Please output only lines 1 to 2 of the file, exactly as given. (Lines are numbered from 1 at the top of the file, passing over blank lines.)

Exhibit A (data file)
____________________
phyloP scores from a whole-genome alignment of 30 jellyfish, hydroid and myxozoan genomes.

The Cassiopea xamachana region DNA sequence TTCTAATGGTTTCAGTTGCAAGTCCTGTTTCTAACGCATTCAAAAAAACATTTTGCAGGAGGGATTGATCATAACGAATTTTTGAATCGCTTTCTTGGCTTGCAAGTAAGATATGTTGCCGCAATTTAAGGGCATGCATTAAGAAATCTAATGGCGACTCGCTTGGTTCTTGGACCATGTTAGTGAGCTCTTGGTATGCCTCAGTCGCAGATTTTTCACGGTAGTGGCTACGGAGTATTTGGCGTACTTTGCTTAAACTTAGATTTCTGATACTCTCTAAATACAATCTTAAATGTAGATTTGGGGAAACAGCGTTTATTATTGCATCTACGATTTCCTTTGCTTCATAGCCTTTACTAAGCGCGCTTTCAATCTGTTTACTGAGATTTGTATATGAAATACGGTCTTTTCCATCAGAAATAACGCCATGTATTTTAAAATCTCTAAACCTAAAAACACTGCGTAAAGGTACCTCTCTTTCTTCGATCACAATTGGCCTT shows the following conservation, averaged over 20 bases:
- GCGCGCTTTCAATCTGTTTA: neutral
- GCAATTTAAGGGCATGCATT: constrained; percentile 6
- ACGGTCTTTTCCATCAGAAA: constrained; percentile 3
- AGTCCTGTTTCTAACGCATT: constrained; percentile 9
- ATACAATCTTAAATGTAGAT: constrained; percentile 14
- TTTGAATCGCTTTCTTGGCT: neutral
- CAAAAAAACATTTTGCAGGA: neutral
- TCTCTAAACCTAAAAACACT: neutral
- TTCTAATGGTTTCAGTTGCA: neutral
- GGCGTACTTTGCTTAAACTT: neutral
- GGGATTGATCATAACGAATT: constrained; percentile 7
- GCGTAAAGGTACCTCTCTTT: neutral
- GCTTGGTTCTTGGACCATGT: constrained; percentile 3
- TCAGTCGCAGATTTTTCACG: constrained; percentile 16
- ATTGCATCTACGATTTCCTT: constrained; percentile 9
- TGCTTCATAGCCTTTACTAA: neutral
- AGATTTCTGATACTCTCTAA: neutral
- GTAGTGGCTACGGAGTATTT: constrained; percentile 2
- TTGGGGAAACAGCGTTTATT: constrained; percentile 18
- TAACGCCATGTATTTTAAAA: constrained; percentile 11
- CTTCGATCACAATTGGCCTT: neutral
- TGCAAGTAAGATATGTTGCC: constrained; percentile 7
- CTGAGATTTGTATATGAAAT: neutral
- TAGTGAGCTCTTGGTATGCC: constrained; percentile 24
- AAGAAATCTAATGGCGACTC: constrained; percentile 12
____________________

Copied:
phyloP scores from a whole-genome alignment of 30 jellyfish, hydroid and myxozoan genomes.

The Cassiopea xamachana region DNA sequence TTCTAATGGTTTCAGTTGCAAGTCCTGTTTCTAACGCATTCAAAAAAACATTTTGCAGGAGGGATTGATCATAACGAATTTTTGAATCGCTTTCTTGGCTTGCAAGTAAGATATGTTGCCGCAATTTAAGGGCATGCATTAAGAAATCTAATGGCGACTCGCTTGGTTCTTGGACCATGTTAGTGAGCTCTTGGTATGCCTCAGTCGCAGATTTTTCACGGTAGTGGCTACGGAGTATTTGGCGTACTTTGCTTAAACTTAGATTTCTGATACTCTCTAAATACAATCTTAAATGTAGATTTGGGGAAACAGCGTTTATTATTGCATCTACGATTTCCTTTGCTTCATAGCCTTTACTAAGCGCGCTTTCAATCTGTTTACTGAGATTTGTATATGAAATACGGTCTTTTCCATCAGAAATAACGCCATGTATTTTAAAATCTCTAAACCTAAAAACACTGCGTAAAGGTACCTCTCTTTCTTCGATCACAATTGGCCTT shows the following conservation, averaged over 20 bases: